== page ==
File Under: Making Money With Music

No matter what industry they’re in, every business needs to collect and handle money to survive. Musicians who strive to make money with music are no different. Once you get your music business underway and start generating transactions -- such as sales of album and merch at shows, sales of downloadable songs and content via credit card, payments for licensing purposes -- you might find that you have to handle a few key details about taking payments and invoicing.

Consider the items below to make sure that you can get paid in any business situation:

1. Taking Cash.

When you take cash sales, consider the following:

  • Do you have change on hand?
  • Do you have a way to make out receipts if they ask for them?
  • If all of the money from each type of sale goes into the same drawer or envelope, do you have a tracking system for your income for bookkeeping purposes?
  • Do you have a way to deposit the cash immediately afterwards? At your bank, or via some other method? Keeping too much cash is unsafe.
  • Which bank account are you going to use to deposit your cash? If you’re not doing business as a sole proprietor, it should be a business account.

Cash can be tricky, because it often goes into someone's pocket, either intentionally, or otherwise. Also, if you make the mistake of paying your expenses out of your cash income, you’ll need a way to track it. Otherwise, you’ll miss out on putting in a tax write-off.

2. Taking Checks.

Some people still use checks. Unfortunately, they’re tricky because it's up to you to make sure that the person paying is legitimate. A bounced check not only costs you money, but it often comes with a significant bank charge -- sometimes even costing even more than the income from the check itself! These are all factors about checks that you should consider:

  • Does your bank have an app that lets you deposit checks? Many banks today have mobile apps for smartphones that allow you to take photos of checks and deposit them remotely which makes depositing checks more convenient.
  • Which bank account are you going to use to deposit your checks? If you’re not doing business as a sole proprietor, it should be a business account.
  • What's the Non-Sufficient Fund (NSF) fees that your bank charges? If you need to handle a lot of checks, talk to your bank about options or consider choosing a bank that has lower NSF fees.

3. Taking Credit Cards.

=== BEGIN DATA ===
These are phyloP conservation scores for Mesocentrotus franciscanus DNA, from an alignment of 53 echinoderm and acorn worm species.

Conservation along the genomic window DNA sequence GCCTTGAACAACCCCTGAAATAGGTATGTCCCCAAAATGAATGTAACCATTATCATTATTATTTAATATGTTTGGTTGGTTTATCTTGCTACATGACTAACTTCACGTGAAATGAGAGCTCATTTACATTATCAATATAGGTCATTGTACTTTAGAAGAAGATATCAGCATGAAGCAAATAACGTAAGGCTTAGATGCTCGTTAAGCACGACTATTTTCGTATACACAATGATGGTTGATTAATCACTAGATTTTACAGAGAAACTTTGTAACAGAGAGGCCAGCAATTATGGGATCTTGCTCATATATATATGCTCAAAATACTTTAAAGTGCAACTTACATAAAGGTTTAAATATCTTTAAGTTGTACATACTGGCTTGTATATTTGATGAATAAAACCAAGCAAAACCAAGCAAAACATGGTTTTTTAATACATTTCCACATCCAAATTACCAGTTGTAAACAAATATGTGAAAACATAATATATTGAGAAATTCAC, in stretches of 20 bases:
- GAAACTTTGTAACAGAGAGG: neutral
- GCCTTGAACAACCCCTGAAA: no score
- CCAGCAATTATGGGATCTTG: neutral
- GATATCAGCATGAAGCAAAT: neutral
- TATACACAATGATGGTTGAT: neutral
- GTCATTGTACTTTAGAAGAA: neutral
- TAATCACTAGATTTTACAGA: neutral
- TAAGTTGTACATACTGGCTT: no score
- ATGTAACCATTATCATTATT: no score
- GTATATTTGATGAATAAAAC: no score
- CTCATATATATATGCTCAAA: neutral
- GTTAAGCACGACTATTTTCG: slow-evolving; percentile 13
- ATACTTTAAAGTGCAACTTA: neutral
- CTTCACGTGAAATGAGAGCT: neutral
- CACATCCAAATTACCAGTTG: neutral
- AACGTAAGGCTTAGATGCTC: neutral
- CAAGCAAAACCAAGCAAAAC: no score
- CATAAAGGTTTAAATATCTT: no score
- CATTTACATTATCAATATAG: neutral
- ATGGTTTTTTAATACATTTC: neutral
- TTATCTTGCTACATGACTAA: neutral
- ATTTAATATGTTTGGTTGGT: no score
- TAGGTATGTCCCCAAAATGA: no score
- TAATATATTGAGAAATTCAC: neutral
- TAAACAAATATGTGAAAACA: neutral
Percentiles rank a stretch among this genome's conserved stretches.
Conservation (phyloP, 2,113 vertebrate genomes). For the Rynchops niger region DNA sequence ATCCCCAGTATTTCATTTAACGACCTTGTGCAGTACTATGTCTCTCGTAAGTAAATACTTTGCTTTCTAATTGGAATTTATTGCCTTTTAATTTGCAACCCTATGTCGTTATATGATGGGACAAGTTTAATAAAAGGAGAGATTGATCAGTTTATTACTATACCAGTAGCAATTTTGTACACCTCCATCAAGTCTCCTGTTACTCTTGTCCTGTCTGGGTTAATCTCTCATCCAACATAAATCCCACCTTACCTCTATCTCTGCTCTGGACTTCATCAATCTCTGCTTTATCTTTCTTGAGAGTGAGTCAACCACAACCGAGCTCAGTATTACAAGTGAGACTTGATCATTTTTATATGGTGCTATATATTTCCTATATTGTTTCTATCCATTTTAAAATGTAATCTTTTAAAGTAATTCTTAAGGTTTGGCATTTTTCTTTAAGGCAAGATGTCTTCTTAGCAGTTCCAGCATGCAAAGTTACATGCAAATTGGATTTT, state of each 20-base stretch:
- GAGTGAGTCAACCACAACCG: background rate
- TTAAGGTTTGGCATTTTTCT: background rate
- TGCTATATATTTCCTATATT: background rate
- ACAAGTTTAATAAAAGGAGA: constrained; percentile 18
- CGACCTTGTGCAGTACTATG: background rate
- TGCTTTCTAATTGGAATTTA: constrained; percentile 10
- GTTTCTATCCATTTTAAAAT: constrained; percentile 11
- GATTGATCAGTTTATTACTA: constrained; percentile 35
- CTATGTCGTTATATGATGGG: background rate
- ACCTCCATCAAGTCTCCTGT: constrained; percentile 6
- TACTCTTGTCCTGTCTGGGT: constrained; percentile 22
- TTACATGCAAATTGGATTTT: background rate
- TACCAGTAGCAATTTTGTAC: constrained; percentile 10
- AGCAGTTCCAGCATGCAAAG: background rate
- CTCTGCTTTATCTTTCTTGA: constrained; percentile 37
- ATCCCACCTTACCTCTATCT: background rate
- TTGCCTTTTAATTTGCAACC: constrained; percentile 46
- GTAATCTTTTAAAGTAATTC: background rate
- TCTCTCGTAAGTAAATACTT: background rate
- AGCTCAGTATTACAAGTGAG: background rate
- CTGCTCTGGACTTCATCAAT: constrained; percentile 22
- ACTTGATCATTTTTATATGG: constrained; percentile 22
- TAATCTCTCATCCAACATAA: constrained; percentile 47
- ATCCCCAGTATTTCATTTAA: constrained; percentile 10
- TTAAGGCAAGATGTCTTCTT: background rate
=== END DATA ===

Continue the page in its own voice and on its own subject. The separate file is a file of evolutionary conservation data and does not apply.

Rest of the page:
Today, handling credit card transactions is within the reach of everyone. If you have a smartphone, you can take payments using solutions like Square, Paypal Here, or Intuit's Go Payment and many others that let you pair a credit card swiper with an app. You should never have to say "no" if someone asks if you take credit cards.

Consider the following factors for taking credit card payments in a music setting:

  • Are you comfortable with the credit card payment processor? These services usually charge a combination of flat fees plus percentages of each transaction. You'll want to compare services and make sure you’re getting the best deal you can.
  • Which bank account do the fees get deposited into? Again, if you’re not doing business as a sole proprietor, it should be a business account.
  • Can you use the credit card processor for sales online? Many of these services allow you to take credit cards from customers via the internet which makes it more convenient for customers.

4. Invoicing.

Most established businesses won't pay you unless you have a way to send them an invoice. They are not usually done by paper, and are instead done via PDF in an email. But the invoice still does have to be sent as it gives the purchaser a tax record for a payment that they made. Remember that businesses have to account for all of the money they spend every year.

Here's what you should consider about invoicing:

  • Do you have a way to issue invoices? (If not, there are free invoice templates available online if you do a search .)
  • Do you have bookkeeping software that allow you to track accounts receivable, which will let you see which have been paid, and which haven't? (You can do this manually for free using a spreadsheet on Google Docs or something similar.)
  • Do you have a way to track each type of income that you get so that you know where it came from at the end of the year by customer, and category of income? This lets you plan your business in the future much more accurately.

These are all, of course, business startup questions, but it's worth it to think this through, especially if you're about to go on a tour, and won't be close to your home bank. The important thing, in this case, is to be able to carefully track your revenue and keep it separate from other sources of income you might have so that when tax time comes the next year, you can keep it all straight.


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Photo Credit: Keith Cooper